For this reason, business owners that use a credit card to fund a small business typically do so because they haven’t been in business long enough to qualify for a bank loan and/or who don’t have collateral. Still, business owners with good credit and long-standing businesses will also use a credit card because of the faster access to capital when compared to something like an SBA loan.
For example, the average APR for credit cards is around 16%. Popular online lenders, such as OnDeck and Kabbage, charge APRs that are 3 to 6 times more expensive. However, these lenders have their advantages. Online lenders still offer loans to business owners with minimum credit scores around 500 for their bad credit business loans and large sums of money up to $500k or more.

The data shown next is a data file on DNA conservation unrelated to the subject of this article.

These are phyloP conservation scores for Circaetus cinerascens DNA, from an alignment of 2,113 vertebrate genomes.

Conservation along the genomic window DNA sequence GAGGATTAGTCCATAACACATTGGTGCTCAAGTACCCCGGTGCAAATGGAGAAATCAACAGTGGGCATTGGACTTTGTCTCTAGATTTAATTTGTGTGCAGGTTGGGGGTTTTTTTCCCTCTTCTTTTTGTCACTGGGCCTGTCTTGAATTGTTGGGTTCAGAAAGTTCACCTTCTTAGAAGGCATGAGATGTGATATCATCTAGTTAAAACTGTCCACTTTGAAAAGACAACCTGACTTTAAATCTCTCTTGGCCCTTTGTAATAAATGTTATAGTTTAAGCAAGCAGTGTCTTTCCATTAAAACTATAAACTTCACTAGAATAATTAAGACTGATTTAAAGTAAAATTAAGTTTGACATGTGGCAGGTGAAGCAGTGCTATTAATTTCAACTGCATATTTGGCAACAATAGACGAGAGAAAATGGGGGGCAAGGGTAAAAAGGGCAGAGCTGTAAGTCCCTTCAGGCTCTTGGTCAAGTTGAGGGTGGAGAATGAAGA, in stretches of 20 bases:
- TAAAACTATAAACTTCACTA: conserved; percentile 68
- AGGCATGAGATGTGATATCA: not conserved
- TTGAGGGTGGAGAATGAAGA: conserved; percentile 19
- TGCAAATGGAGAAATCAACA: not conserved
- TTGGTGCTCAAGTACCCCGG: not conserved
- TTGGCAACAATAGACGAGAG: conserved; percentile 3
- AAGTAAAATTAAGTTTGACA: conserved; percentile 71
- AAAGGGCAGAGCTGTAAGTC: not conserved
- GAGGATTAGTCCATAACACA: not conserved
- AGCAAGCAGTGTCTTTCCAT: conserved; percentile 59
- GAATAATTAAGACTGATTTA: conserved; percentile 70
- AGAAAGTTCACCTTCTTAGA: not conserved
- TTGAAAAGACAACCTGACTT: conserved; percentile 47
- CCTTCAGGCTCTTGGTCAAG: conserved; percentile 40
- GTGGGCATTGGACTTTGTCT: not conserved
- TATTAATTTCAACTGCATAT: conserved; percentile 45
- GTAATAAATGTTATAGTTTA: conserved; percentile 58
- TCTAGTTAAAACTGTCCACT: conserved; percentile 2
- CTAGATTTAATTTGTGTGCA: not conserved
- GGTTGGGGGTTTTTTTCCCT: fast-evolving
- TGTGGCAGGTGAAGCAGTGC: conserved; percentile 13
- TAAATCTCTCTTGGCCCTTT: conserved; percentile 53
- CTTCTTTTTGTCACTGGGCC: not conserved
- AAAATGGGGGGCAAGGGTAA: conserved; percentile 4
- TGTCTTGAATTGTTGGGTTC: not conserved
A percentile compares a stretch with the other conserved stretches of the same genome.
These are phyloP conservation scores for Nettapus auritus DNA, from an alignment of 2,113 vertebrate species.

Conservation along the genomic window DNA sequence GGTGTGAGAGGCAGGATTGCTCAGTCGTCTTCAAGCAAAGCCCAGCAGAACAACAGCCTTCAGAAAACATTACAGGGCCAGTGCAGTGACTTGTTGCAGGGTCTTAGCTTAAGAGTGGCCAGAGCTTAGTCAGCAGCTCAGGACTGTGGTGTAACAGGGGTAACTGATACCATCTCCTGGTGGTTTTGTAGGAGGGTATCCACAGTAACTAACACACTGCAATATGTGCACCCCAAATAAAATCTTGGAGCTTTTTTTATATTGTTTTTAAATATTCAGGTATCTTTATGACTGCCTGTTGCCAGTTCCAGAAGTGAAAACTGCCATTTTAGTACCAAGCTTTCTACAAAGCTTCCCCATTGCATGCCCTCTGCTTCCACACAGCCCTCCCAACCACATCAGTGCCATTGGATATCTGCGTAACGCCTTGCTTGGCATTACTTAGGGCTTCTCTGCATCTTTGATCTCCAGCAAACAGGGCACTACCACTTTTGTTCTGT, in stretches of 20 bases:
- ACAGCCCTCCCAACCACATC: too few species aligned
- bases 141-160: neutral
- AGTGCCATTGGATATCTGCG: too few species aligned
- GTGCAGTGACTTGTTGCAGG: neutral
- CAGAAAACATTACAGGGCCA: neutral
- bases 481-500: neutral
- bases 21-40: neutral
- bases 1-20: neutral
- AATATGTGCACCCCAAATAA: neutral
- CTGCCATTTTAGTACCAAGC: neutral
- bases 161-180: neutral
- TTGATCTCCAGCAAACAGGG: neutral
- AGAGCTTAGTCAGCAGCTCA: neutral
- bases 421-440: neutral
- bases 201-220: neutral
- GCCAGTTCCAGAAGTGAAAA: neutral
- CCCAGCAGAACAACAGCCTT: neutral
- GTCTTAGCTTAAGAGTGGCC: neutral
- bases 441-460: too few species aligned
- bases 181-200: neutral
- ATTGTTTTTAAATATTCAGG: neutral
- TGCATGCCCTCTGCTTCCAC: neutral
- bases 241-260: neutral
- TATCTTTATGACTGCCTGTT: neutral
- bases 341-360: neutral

With credit card financing, your credit line is limited and you typically need a credit score above 660 to qualify for the good cards. Using a business credit card to fund your business is therefore best for business owners who have good credit and who need to make smaller purchases. Still, there are prepaid credit cards, secured credit cards, and personal credit cards for business owners that might work for those who don’t qualify for the better small business credit cards.
Benefits of Using a Credit Card to Fund Your Business
There are many benefits of using a credit card to fund your business. The most immediate benefit is a 0% introductory APR period that gives small business owners time to grow their companies. However, there are many other benefits, which include overall cost savings, flexibility, balance transfers, rewards and bonuses and more.
Below is a list of the top benefits of using a credit card to fund your business:
1. Lower Cost of Capital
Credit cards have low interest rates when compared to other types of small business financing options. Small business credit cards typically have ongoing interest rates that range from 12% – 24% annually. For example, this is lower to the 30% – 50%+ APR you see with small business lines of credit vs small business credit cards.